For the thousands hundreds one or two of you who read this blog regularly, you know I am a big believer in the benefits of exercise. And it has been tough going for me since early spring when I first hurt my foot and later my leg — injuries basically bad and lingering enough to take me off the daily running schedule for the first time in 30 years.
So I was interested in a story by John Cloud in Time, “Why Exercise Won’t Make You Thin.” I first saw references to this article yesterday on Twitter. And some of the tweets were predictable: Glad I never considered exercising and so on. (Gross generalization there on my part.)
Actually, the article makes some valid points and packs a considerable amount of information into an important discussion overall about exercise, weight, obesity and health.
If interested, take a few minutes to read the article. Saying that, here’s the quick take: Cloud makes the case, backed by considerable research and peer-reviewed studies, that exercise may actually cause you to eat more and therefore not be of much (any?) value in losing weight. But generally speaking, exercise makes you healthier.
I’ll admit that when I first saw the tweets, I was ready to dismiss the article — particularly given the growing national epidemic relating to obesity among adults and children in this country. But Cloud makes a strong case — and I agree with him based on my own experience over the last three decades of exercising regularly. Here’s why.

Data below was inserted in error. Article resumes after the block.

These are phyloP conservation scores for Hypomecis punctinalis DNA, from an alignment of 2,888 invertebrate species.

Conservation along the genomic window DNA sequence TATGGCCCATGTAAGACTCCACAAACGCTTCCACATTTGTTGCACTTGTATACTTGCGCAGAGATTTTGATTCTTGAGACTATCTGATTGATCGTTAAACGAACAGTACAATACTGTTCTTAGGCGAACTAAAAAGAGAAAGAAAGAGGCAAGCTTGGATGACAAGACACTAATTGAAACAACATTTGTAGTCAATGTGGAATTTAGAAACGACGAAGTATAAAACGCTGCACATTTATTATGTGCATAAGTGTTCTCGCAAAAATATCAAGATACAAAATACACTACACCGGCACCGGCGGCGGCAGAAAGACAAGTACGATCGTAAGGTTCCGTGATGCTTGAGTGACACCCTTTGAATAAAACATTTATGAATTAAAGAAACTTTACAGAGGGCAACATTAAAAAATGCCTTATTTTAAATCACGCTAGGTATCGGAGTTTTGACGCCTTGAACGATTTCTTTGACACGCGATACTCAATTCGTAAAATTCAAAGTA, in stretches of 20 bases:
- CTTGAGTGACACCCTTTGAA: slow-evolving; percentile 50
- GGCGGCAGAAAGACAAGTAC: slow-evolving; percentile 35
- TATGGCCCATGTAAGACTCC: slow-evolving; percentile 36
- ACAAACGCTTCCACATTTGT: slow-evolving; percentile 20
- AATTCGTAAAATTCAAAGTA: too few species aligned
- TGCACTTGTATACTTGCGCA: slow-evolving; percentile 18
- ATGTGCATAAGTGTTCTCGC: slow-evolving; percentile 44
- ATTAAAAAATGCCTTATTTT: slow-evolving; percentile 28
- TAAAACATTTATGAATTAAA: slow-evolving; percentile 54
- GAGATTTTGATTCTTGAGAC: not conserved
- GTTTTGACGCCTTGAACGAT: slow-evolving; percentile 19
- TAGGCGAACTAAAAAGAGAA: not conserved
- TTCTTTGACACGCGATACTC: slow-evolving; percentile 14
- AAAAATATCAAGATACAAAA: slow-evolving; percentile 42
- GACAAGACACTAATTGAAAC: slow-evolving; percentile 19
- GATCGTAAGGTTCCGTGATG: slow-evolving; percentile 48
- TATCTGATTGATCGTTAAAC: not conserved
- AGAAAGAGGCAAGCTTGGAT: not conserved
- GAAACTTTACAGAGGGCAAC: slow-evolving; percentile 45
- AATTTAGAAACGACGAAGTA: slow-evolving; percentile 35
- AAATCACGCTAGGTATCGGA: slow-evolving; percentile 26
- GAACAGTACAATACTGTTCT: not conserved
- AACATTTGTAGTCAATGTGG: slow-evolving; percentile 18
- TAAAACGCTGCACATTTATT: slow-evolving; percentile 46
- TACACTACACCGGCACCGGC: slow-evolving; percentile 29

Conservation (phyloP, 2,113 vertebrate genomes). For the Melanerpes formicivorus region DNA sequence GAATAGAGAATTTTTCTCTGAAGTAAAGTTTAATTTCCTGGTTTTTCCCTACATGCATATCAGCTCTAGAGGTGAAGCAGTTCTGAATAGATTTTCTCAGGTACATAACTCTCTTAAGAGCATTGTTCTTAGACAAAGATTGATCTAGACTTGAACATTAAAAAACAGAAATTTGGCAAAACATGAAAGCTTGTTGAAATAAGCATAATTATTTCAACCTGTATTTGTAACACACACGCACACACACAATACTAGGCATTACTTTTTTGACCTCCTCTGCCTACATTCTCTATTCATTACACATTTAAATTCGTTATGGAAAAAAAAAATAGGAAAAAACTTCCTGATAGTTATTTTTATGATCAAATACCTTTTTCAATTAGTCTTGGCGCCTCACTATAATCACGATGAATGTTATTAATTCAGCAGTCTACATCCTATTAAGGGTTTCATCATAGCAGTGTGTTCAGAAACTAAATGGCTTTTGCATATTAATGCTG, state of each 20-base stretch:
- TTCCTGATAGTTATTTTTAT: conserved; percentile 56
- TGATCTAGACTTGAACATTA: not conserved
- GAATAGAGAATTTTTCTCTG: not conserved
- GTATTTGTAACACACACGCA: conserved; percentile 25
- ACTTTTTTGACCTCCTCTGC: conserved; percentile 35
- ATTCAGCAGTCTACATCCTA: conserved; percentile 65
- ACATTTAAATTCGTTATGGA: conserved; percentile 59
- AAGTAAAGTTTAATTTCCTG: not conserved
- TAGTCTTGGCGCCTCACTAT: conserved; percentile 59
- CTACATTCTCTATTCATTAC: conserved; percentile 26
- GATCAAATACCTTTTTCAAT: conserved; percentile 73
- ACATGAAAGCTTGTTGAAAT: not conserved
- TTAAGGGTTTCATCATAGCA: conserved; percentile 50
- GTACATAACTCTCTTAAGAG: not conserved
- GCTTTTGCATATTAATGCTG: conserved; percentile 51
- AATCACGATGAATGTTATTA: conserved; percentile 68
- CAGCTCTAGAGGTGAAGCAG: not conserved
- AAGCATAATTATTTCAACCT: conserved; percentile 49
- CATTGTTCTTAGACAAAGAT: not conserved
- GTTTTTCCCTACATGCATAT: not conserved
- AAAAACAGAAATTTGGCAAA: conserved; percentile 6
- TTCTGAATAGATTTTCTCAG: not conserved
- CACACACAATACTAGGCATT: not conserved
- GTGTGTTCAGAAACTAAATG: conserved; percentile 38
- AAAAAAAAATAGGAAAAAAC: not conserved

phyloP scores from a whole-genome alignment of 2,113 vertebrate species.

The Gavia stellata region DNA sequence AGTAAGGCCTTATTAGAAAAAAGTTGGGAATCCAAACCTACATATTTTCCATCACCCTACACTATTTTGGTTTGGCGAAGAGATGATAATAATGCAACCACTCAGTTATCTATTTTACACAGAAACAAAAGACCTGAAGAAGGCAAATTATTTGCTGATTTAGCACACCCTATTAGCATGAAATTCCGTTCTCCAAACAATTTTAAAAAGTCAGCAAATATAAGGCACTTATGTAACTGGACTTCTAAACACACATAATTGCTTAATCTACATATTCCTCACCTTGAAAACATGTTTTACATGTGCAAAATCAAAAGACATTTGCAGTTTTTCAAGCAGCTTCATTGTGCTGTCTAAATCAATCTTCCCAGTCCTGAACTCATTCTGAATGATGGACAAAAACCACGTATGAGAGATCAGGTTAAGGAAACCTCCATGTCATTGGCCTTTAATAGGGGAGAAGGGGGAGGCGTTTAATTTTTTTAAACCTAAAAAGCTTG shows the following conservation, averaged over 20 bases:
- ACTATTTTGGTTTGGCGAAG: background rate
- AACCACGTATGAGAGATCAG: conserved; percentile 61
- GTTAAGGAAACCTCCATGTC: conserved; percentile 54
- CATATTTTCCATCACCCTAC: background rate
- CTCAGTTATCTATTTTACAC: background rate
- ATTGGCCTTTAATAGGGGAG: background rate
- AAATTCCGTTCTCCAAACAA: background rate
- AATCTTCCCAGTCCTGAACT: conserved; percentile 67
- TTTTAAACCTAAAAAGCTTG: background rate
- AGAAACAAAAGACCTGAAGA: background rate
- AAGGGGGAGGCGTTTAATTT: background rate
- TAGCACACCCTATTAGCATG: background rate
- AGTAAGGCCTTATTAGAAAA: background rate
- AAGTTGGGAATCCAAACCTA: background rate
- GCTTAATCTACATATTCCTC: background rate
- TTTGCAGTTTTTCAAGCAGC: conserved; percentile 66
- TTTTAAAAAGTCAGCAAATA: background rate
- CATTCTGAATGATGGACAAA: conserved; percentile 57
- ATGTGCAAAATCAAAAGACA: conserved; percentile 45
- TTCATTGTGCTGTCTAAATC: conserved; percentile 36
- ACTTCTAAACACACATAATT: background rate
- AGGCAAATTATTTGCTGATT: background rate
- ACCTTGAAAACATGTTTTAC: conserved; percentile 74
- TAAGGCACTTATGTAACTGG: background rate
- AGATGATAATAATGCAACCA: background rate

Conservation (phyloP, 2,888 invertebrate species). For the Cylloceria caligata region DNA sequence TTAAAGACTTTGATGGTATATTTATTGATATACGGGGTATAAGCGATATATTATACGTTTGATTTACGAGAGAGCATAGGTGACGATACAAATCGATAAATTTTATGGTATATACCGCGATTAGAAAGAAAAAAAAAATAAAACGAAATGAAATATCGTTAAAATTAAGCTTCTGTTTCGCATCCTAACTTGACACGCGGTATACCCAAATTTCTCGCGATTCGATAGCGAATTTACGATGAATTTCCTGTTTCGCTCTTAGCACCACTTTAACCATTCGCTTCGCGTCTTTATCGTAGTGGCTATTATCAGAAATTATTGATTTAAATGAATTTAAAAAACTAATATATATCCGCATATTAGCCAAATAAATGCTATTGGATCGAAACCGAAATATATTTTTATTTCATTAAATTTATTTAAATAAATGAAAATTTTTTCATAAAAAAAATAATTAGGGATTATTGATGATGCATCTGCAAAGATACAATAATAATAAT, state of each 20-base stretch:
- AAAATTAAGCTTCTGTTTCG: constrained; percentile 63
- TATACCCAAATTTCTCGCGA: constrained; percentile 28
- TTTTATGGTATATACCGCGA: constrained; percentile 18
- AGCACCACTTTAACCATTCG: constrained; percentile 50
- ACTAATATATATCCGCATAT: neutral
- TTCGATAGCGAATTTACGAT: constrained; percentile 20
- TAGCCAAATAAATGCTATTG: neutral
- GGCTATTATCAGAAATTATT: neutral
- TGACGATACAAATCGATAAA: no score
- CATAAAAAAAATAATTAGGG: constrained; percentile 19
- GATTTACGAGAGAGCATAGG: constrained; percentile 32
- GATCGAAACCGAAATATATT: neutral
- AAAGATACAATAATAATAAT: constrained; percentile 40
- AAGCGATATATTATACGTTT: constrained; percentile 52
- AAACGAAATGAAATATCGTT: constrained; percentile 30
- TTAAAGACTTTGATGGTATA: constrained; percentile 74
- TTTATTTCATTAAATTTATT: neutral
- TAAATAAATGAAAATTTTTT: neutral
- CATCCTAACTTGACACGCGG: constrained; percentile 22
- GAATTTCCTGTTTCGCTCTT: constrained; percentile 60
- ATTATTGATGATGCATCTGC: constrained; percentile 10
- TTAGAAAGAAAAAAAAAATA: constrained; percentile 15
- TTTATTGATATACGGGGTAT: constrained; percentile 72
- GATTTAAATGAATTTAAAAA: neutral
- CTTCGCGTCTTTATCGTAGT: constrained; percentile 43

When I first started running 30 some years ago, I lost 25 pounds or so in the first few months. Then my body adapted to the exercise and it has been a constant battle of the waistline ever since. Now, I can exercise all I want (and at this moment that isn’t all that much) and still gain weight — unless I am absolutely ruthless in watching what I eat and eliminating virtually all sugar. That’s more difficult than hitting the concrete almost every day at 5 a.m. Trust me. (And I’m still convinced that my ill-treated low thyroid disease contributes to this problem with weight gain. But I am through mentioning that to my doctor for fear that she will send me to explain myself before one of the death panels apparently now being organized. I digress.)
Still, exercise has its benefits. I’m convinced it makes you healthier over the long run. (Sorry about that. Had to say it.) And for me, the daily run has provided as much mental relaxation and stress relief as anything. I miss that now. The chatter at the health club and the ability of the TV talking heads to prattle on and on and so on presents the polar opposite experience of being out on the road or trail by yourself or with a friend or two.
So the secret of exercise and weight loss comes down to this. As Cloud writes, exercise might not make you thin. But you’ll still be a lot better off by adding some form of exercise to your daily life than not.
And talking about exercise — as a follow-up to yesterday’s post, the U.S. soccer team manged to lose again to Mexico in the World Cup qualifier, 2-1. Tough for players not used to the altitude to compete in a venue with an elevation of more than 7,000 feet.